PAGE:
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Tuesday, June 18, 2024

How to Maximize Travel Rewards and See the World After 50 — Tips and Advice from the Founder of Travel Blog “More Time to Travel”

How To Maximize Travel Rewards And See The World After 50
Ray FitzGerald

Written by: Ray FitzGerald

Ray FitzGerald
Ray FitzGerald

Ray Fitzgerald has more than a decade of journalism experience, writing for national media outlets, including the Miami Herald and Investment Times. Ray is passionate about traditional and alternative investment strategies, but most enjoys sharing creative ways to budget and save money. Ray has personally written about hundreds of credit card offers from banks and credit unions across America and enjoys helping people find the best cards and rewards programs for their specific spending needs.

Edited by: Lillian Guevara-Castro

Lillian Guevara-Castro
Lillian Guevara-Castro

Lillian Guevara-Castro brings more than 30 years of editing and journalism experience to the CardRates team. She has written and edited for major news organizations, including The Atlanta Journal-Constitution and the New York Times, and she previously served as an adjunct journalism instructor at the University of Florida. Today, Lillian edits all CardRates content for clarity, accuracy, and reader engagement.

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Advertiser Disclosure

In a Nutshell: Traveling can be difficult for people of any age, but it is especially daunting for retirees who spent most of their last 30-plus years at work. Although Nielsen called baby boomers “The Most Valuable Generation” because of the group’s spending power and large population, many advertisers overlook them when promoting their products and services. That trend is changing as popular blogs like More Time to Travel showcase the desire that 50-somethings have for seeing the world and experiencing new things. The blog provides tips and advice for vacations by land, sea, and air, as well as recommendations and reviews of popular destinations, hotels, and restaurants. //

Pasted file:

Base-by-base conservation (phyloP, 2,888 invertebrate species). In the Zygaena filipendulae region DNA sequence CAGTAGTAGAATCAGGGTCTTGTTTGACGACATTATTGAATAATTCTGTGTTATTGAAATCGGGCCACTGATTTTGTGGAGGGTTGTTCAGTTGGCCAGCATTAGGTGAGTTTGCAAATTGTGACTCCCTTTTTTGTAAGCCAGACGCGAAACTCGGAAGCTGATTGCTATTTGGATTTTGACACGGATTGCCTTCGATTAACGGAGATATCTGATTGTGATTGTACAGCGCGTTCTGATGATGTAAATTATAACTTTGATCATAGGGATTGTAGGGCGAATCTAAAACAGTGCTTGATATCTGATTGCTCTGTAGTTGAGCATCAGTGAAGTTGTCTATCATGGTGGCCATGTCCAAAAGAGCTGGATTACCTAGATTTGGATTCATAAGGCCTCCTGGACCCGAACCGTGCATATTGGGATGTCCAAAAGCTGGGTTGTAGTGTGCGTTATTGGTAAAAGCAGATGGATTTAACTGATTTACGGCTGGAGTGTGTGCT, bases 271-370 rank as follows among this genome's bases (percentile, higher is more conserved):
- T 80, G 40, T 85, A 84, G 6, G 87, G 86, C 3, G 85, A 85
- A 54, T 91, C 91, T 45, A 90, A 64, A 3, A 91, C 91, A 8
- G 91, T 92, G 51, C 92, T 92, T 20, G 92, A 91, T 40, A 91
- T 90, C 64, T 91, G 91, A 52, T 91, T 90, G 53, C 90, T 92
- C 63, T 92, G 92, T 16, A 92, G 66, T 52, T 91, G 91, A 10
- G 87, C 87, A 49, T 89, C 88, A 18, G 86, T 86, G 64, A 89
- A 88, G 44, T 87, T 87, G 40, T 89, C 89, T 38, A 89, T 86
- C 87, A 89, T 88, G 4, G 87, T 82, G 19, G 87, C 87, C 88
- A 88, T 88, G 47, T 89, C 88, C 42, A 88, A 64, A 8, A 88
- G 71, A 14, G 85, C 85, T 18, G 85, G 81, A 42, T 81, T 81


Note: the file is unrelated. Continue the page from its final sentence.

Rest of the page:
My parents both retired three years ago after they each spent more than 40 years at their same respective jobs. During their combined 83 years of work experience, they took a total of less than three months of time off — and my mother’s maternity leave accounts for most of that time.

Retirement was a struggle for them early on, as their jobs were their identities for so many years and they no longer held that connection. I tried hard to get them to travel, but they resisted all my efforts — until last year.

They decided to take a small getaway after seeing former coworkers post vacation photos online. The trips gradually got larger. Soon, they overcame the fears of being “too old” and began throwing caution to the wind.

My parents aren’t alone. Baby boomers all over the country now realize that age or retirement doesn’t have to dictate their lifestyle. Among these adventurers is Irene S. Levine, who started her blog, More Time to Travel (MTTT), to merge her love of travel and writing while inspiring others to see the world after they’ve turned 50.

“As empty-nesters, both my husband and I were approaching retirement and found ourselves, as many others do in similar circumstances, with more time to travel,” she said. “The travel bug bit us badly and with experience in journalism, I began writing travel pieces for newspapers and magazines to share our experiences.”

More Time to Travel Logo

Levine’s husband, Jerry, eventually developed a passion for photography that worked well with Irene’s writing and led to the idea for the blog, which details their trips and offers advice for travelers over 50 years old.

The website provides readers with a wealth of information, including tips on traveling by air, land, or sea, as well as an extensive knowledgebase on specific destinations, hotels, and places to enjoy a great meal and a glass of fine wine.

If you have unused travel rewards currently sitting in your credit card account, the trip of your dreams may be easier (and cheaper) than you think. Most credit card companies have redemption options that will reimburse cardholders for travel expenses such as airfare, car rentals, hotels, tours, and attractions. Points are typically redeemable at a 1¢-per-point conversion rate on eligible purchases, though occasional promotions could make the points even more valuable.